“The FDA takes exposure to toxic elements in the food supply extremely seriously, especially when it comes to protecting the health and safety of the youngest and most vulnerable in the population,” a FDA spokesperson said. “Toxic elements, like arsenic, are present in the environment and enter the food supply through soil, water or air. Because they cannot be completely removed, our goal is to reduce exposure to toxic elements in foods to the greatest extent feasible, and we have been actively working on this issue using a risk-based approach to prioritize and target the agency’s efforts.”

The spokesperson continued, “We acknowledge that there is more work to be done, but the FDA reiterates its strong commitment to continue to reduce consumer exposure to toxic elements and other contaminants from food.”

Baby food manufacturers pushed back against the methodology and tenor of the report and pointed to their industry’s ongoing efforts to minimize levels of heavy toxic metals in baby food.

They also highlighted their participation in the Baby Food Council alongside the Environmental Defense Fund and Healthy Babies Bright Future. The council is a group of infant and toddler food companies, supported by key stakeholders, that has begun to develop a Baby Food Standard and Certification Program aimed at reducing heavy metals in baby foods to as low as reasonably achievable.

Among corporate members of the Baby Food Council are Gerber, Earth’s Best, Happy Family and Beech-Nut.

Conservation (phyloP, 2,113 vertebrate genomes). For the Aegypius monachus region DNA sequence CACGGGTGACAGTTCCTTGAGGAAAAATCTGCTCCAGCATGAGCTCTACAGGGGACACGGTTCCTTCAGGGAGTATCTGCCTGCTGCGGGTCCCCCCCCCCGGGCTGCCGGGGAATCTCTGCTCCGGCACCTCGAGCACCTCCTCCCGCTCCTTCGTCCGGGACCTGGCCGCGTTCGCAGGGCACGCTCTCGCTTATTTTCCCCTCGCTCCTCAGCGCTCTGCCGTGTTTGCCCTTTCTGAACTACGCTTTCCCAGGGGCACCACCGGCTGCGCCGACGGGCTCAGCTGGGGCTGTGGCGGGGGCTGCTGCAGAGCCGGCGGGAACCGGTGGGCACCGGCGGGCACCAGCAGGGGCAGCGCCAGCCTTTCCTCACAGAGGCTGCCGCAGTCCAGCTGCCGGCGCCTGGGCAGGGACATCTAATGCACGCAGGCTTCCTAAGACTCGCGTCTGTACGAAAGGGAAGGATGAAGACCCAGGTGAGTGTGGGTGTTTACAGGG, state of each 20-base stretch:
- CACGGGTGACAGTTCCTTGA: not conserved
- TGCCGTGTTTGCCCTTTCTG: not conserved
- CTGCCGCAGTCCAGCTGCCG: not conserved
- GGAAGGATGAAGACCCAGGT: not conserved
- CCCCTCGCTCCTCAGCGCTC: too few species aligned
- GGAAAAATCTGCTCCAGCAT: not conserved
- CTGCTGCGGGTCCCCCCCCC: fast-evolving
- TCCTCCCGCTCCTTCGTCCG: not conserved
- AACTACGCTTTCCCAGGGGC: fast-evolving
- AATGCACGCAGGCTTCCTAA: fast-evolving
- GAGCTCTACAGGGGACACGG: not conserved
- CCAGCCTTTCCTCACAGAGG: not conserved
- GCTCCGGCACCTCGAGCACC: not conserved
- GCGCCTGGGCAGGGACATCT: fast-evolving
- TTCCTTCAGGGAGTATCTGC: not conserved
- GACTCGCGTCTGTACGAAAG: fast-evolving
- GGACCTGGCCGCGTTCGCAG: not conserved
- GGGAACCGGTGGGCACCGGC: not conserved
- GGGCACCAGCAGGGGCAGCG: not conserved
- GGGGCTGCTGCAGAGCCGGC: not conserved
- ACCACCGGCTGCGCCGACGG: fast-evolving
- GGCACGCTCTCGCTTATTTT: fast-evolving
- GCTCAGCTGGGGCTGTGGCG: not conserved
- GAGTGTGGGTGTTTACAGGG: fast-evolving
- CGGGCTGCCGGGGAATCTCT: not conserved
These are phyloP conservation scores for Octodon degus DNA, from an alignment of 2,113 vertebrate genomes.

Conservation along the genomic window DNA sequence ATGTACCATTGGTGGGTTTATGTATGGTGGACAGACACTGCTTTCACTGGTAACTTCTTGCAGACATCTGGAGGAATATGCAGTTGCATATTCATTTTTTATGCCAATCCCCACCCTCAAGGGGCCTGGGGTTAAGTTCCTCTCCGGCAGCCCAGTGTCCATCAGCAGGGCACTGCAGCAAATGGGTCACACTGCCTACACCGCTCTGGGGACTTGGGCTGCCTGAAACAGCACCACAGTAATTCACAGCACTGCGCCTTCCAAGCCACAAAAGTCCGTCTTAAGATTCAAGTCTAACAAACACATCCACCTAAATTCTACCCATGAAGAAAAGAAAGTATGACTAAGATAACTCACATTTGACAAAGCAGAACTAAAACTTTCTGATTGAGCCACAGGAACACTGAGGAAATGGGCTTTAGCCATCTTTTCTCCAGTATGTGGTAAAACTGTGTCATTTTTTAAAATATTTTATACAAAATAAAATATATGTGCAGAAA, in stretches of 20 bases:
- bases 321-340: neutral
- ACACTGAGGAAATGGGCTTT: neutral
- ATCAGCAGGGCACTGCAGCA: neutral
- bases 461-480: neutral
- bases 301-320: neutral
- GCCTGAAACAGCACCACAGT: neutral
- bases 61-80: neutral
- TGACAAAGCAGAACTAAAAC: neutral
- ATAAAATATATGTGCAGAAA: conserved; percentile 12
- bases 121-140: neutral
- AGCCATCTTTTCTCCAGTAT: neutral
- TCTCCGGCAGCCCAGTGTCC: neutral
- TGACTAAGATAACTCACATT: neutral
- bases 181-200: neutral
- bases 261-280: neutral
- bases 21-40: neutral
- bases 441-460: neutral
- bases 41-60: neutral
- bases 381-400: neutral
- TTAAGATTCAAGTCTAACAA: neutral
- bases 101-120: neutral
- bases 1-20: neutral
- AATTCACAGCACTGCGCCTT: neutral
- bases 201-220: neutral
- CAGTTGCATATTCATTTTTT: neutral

Gerber in a statement on the subcommittee report referred to the many steps it takes to minimize the presence of toxic heavy metals in ingredients grown for use in manufacturing baby food.

“Throughout the process we test produce, water, ingredients and our foods to ensure we are delivering on our promise to deliver high-quality and tasty baby food,” Gerber said.

The company also said it was working in collaboration with other Baby Food Council members to identify best agricultural practices and to create a voluntary industry standard to reduce heavy metal levels in baby foods to the lowest levels possible.

“In addition, we will provide our full support and expertise to FDA as they develop science-based regulation,” Gerber said.

Boma Brown-West, director of consumer health at the Environmental Defense Fund, said, “Today’s report underscores the urgency for companies to take immediate and aggressive action to reduce toxic heavy metals — including lead, cadmium and arsenic — in food, especially baby food. These heavy metals harm brain development in infants and children and pose financial and reputational liability for companies. In an era where companies’ behavior is being examined under a microscope, the real winners will emerge based on their ability to address toxic chemicals in baby food head on.”

Charlotte Brody, national director of Healthy Babies Bright Future, said, “This compelling new evidence lays bare FDA’s clear failure to protect babies from the toxic heavy metals in their food. While FDA studies the problem and companies set lax internal standards, millions of babies are exposed to these contaminants every day. It is time to step up and finally take clear action.”